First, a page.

We looked for a "weather window" for the 377 mile upwind passage to Caleta Partida, just north of La Paz.  For an upwind passage, this is what a desirable weather window looks like:

It was so calm, we could put a glass of water on the table, take a nap, and return to find it still where we left it without a drop spilled.

Not sure what changed, but it seems they can't just call em "full moons" any more. We think this was the "Full Wolf Blood Harvest Worm Gee-Wiz Moon".  What ever it was called,  it was bright enough to read a newspaper.
We got the feeling we being followed by a moonshadow.

And the gifts on this passage just kept coming.  A glance at just the right moment revealed we were making good time.  Anytime we can log 200 miles in 24 hours (and there have been dozens aboard Moonshadow), we're happy.

John even got to update his selfie photo

A trip to the Sea of Cortez inside the Baja Peninsula transports you to a very special world ...

... where the colors outside can invade our living space below deck...

... forcing us on deck for a look around...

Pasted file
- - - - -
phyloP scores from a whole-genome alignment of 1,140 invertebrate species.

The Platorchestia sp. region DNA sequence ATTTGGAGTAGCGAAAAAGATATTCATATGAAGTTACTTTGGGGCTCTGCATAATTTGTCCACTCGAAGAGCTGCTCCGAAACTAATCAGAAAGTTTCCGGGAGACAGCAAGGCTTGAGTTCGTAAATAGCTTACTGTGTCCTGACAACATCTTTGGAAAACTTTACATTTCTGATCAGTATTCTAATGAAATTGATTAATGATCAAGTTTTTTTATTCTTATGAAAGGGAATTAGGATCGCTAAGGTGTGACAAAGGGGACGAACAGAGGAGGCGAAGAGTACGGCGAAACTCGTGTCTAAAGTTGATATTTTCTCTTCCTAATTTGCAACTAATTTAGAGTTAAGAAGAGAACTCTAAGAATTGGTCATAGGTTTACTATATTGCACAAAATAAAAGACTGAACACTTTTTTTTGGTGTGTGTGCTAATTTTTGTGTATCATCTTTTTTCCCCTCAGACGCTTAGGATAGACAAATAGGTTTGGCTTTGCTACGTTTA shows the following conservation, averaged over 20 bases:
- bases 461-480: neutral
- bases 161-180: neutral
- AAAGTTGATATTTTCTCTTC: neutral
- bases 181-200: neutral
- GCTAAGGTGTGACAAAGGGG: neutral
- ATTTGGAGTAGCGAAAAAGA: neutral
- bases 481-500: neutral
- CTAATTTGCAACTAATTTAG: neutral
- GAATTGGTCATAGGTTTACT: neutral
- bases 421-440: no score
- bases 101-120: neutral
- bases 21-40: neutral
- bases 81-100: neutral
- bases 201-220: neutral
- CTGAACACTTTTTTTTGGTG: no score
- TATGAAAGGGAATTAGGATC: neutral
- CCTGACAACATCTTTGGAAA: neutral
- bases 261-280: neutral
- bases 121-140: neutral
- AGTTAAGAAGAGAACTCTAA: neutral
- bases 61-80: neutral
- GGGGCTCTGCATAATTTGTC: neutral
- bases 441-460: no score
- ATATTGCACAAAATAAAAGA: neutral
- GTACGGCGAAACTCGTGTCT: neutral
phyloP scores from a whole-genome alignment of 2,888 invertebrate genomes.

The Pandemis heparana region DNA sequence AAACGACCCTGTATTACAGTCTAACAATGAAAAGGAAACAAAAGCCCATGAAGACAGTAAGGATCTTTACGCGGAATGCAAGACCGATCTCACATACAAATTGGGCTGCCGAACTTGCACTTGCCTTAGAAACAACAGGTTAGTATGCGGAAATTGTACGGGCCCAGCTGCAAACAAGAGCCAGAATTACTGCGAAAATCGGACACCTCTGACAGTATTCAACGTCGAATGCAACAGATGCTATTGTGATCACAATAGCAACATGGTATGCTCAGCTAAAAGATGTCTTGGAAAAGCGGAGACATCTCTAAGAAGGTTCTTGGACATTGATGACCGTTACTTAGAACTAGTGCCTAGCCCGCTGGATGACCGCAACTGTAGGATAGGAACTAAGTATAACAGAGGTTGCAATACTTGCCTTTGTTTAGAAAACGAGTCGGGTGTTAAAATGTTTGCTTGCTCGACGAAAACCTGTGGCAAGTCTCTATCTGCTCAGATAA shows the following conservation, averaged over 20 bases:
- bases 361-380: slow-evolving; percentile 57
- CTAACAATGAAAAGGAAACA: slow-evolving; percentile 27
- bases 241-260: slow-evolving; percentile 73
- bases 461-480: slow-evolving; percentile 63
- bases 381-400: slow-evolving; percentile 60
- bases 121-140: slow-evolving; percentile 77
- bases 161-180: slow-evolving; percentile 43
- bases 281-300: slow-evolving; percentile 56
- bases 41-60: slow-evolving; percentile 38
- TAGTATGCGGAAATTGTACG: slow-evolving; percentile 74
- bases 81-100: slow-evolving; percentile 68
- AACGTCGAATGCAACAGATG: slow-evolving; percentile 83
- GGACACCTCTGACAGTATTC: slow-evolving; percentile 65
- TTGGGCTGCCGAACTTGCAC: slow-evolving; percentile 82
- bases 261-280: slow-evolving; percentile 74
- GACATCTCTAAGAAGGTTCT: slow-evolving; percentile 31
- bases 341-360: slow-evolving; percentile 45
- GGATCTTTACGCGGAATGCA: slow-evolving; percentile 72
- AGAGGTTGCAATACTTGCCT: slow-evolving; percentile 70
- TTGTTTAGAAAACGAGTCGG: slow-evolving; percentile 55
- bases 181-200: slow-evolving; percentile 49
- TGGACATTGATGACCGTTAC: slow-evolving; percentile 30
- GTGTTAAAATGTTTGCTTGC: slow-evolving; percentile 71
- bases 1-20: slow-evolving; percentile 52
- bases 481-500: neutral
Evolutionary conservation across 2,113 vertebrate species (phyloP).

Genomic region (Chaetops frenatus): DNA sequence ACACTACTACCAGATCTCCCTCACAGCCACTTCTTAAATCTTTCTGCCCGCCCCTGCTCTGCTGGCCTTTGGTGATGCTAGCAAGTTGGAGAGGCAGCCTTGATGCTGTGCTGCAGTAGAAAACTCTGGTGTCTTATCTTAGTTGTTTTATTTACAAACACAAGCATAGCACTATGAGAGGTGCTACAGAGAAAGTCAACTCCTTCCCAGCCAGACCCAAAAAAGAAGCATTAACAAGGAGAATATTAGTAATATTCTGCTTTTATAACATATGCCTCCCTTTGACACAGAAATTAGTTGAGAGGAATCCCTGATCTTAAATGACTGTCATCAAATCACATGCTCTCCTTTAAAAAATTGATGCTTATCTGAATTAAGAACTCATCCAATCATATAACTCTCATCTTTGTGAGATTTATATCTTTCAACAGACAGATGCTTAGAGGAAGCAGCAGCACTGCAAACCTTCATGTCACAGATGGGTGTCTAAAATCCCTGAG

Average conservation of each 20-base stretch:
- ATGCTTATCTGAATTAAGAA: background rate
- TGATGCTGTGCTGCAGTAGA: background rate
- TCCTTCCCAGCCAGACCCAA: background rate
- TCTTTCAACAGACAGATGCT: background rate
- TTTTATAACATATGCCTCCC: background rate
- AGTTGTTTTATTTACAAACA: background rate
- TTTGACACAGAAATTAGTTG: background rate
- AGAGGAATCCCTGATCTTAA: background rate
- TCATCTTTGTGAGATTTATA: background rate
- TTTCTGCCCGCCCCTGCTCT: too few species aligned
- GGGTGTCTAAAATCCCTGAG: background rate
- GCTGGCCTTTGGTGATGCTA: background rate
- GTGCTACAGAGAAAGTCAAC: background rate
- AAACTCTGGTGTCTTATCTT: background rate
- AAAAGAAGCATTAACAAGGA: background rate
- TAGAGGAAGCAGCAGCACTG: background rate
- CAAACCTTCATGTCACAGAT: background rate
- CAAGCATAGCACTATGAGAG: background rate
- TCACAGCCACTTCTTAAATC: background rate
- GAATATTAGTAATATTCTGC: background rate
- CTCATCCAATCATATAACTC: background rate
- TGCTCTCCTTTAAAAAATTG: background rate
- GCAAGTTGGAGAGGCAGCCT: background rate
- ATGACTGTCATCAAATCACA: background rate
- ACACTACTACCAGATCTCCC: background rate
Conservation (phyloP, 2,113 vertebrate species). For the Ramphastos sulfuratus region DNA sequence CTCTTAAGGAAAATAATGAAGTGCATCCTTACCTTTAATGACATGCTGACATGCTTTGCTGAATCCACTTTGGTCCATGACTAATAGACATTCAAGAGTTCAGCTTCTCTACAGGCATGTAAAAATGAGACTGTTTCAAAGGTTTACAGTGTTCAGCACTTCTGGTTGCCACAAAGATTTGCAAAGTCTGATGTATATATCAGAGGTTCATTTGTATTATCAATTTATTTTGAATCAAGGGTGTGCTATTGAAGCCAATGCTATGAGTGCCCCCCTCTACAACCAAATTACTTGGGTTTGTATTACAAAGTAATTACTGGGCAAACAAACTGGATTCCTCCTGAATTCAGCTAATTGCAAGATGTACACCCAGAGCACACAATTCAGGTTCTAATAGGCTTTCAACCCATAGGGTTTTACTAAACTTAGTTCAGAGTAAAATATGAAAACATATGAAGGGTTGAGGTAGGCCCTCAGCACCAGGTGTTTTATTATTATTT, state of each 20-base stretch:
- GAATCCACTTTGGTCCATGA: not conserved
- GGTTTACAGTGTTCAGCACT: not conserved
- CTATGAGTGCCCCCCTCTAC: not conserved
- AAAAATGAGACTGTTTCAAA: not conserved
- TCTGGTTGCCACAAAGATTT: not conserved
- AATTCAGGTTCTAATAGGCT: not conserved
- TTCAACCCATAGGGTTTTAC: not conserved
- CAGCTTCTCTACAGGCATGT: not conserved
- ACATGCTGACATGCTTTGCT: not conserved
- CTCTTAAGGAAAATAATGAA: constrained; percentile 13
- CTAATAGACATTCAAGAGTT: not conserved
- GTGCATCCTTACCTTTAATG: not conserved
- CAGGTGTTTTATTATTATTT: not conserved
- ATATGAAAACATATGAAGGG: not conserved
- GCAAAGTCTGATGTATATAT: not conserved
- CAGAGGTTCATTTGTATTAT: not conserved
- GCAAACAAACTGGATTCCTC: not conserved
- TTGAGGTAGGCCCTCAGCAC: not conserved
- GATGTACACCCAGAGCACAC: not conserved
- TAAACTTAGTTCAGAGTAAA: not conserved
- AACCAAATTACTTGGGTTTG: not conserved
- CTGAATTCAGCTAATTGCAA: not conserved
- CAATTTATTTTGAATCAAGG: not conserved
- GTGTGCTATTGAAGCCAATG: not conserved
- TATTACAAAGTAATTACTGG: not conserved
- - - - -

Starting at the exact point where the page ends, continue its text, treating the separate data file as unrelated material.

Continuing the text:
... twice each day, sunrise and sunset.  OK, not everybody in Moonshadow's crew makes it up on deck for sunrise, but we try to have some representation.

It turns out there aren't really enough names for places in Baja, so some get recycled.  Here you can find Isla San Diego, Isla Santa Catalina, Isla Santa Cruz, Isla Coronado, and Isla San Francisco, each of which has unique qualities.  We spent some time exploring Isla San Francisco ashore.

Being Springtime, it was fun to see the vibrant new growth on the desert floor.

It doesn't seem to matter where you are, there are surprises everywhere, like this Xray green pelican catching the last available light after sunset.  Actually, the water is so bright and green it's reflected off of this bird's underside belly and wing feathers.